Triana Park take me back a bit.
The reduced costs of digital video technology have created something of a level playing field when it comes to promoting these songs across Europe (and beyond). These videos, which are now all available on the official Eurovision website, illustrate how a bit of hard work and imagination has transformed the visual arts. Something that only a few fancy studios in the world would have been able to create during the heyday of this kind of music, is now available to anybody with access to broadband.
This Latvian video manages to combine something that looks like Latvian national costume with the kind of trippy pulsations that remind me of my student days. Some songs are written to try to win Eurovision. This is most certainly not one of them. This is just a song, or a dance track, that happens to be very popular in Latvia right now, that has been thrown in the hat just to see what happens. If Triana Park don’t win (and actually they won’t), it won’t dent their sense of purpose particularly. They will perform in Kiev to the best of their ability and people are free to listen in or not. They haven’t bet the farm on this I suspect.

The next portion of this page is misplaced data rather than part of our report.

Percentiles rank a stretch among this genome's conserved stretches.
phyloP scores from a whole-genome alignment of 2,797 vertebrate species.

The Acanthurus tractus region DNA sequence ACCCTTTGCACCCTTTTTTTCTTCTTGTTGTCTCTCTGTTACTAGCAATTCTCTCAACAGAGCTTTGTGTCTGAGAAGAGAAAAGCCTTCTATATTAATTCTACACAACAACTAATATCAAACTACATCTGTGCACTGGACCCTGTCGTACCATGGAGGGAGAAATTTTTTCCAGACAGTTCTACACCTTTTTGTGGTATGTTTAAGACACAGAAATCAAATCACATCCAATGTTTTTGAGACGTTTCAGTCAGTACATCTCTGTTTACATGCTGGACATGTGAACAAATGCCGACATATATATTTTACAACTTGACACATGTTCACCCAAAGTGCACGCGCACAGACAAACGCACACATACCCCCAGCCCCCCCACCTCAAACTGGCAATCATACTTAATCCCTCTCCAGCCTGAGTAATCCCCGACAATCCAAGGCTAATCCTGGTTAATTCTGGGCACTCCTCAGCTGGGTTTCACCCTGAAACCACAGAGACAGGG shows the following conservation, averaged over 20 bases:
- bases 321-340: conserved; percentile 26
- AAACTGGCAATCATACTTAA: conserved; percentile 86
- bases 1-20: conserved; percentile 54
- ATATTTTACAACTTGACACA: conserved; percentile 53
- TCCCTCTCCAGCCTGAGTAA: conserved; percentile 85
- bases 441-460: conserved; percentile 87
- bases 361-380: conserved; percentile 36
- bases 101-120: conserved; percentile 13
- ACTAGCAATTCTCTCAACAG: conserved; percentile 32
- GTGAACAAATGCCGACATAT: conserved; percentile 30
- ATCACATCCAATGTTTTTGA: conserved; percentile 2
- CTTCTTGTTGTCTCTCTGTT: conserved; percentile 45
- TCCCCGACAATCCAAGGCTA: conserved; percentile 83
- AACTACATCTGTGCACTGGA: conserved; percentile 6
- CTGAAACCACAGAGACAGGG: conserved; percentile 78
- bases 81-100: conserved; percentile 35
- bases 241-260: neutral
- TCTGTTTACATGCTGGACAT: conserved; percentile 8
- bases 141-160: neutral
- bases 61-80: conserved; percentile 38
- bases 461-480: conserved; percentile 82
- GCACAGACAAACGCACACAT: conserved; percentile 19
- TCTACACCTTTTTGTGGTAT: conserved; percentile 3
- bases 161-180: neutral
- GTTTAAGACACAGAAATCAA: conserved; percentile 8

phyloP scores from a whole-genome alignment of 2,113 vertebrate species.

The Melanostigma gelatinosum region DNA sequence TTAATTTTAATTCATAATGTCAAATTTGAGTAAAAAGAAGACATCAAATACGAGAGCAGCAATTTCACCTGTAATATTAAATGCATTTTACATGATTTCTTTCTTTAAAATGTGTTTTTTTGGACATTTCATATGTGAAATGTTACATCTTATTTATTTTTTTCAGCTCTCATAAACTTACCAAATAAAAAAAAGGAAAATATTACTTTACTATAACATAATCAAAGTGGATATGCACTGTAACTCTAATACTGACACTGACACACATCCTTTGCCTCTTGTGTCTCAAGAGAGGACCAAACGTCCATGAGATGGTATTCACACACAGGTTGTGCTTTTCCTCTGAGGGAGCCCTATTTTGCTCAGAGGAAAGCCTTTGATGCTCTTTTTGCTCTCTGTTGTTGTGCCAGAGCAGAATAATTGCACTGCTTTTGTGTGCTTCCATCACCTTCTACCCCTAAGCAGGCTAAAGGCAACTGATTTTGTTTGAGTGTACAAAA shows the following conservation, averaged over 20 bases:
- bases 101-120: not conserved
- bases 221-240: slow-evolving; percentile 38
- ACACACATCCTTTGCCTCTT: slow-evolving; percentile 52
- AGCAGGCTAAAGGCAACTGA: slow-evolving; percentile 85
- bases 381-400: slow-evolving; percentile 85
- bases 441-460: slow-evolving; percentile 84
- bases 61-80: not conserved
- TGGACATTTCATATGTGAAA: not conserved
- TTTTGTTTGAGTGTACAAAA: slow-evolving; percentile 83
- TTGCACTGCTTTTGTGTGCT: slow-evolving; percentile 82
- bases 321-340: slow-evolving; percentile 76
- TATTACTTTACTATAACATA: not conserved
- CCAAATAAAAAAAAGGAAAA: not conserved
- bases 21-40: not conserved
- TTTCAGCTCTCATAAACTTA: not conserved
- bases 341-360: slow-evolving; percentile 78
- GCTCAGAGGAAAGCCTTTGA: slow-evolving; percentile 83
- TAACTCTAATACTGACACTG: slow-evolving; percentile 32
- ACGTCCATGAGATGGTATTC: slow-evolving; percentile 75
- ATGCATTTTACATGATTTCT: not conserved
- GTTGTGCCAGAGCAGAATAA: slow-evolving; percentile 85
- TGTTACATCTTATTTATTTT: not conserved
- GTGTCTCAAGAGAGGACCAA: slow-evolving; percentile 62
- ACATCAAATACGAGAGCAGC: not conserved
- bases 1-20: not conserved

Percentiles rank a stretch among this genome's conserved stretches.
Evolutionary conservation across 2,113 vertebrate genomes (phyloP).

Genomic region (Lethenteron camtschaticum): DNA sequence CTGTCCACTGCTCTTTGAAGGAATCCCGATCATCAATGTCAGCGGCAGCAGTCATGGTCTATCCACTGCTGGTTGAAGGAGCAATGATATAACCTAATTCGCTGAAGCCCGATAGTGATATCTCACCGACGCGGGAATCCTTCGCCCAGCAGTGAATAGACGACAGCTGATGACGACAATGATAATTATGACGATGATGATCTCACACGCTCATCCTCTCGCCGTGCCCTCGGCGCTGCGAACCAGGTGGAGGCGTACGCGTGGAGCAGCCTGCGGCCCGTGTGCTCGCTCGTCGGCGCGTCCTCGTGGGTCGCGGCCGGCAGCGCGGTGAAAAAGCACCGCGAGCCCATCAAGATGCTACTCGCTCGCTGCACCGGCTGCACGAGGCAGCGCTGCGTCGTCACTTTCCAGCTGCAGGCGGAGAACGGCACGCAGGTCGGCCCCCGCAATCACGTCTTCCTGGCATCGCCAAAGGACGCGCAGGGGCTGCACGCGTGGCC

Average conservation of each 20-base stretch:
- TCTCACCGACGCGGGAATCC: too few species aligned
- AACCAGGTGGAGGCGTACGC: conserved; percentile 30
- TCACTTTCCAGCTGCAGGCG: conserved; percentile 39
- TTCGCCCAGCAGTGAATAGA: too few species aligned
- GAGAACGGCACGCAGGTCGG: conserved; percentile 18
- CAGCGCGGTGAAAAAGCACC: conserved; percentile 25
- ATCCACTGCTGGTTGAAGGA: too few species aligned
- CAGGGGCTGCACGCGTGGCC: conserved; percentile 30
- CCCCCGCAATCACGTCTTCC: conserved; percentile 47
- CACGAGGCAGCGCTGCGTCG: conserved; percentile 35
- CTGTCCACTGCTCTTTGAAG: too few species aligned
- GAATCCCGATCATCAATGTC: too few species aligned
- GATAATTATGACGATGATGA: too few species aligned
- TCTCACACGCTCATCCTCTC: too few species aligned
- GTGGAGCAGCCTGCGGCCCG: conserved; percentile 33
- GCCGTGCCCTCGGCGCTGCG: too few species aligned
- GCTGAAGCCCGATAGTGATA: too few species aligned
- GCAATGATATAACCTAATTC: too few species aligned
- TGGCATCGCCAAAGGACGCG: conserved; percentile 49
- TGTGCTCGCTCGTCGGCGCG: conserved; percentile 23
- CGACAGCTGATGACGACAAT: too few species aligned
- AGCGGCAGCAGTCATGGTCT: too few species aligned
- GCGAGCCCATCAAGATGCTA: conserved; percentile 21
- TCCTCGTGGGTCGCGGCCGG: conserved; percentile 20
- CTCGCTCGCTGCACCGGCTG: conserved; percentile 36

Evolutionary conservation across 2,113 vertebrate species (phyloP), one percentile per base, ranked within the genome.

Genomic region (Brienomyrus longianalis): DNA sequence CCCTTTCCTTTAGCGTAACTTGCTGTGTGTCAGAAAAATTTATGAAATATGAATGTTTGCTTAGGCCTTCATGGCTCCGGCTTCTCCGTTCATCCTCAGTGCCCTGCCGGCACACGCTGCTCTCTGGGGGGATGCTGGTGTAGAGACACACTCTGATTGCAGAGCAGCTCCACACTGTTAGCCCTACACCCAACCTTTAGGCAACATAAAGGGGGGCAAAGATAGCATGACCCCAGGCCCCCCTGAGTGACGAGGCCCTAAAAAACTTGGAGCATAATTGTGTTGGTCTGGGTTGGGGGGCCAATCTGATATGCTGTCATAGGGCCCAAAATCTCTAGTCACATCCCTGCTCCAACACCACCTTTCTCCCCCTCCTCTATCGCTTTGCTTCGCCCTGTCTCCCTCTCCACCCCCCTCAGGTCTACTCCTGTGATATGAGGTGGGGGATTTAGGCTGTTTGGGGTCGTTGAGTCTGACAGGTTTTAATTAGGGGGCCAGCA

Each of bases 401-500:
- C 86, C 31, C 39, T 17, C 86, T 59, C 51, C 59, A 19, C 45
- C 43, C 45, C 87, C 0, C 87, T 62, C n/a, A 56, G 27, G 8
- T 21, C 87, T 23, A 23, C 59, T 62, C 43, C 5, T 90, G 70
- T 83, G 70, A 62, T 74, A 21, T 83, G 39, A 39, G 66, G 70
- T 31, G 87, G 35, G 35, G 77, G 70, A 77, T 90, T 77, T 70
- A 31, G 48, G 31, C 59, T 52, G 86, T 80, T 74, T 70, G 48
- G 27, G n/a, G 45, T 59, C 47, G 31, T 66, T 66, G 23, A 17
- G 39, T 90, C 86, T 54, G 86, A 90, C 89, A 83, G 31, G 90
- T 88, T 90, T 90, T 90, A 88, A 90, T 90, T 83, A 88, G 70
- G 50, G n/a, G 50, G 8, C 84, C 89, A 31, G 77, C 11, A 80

Like all trippy trance records, there aren’t actually that many lyrics to choose from:
All I see is you, all I see,
All I see is you…
Where we draw the line?
Tell me babe,
where we draw the line?
Lines are drawn in the video all the time, and there is much playing with lines of singers with film itself referencing its origins with Muybridge’s juxtaposition of stills. It’s a techno-video that is interested in the origin of film, and likes to lay bare film’s artifice.
Iceland’s entry isn’t really a Eurovision song either:
Georgia’s offering is undoubtedly a bigger if not bolder initiative:
Frankly, I prefer Finland: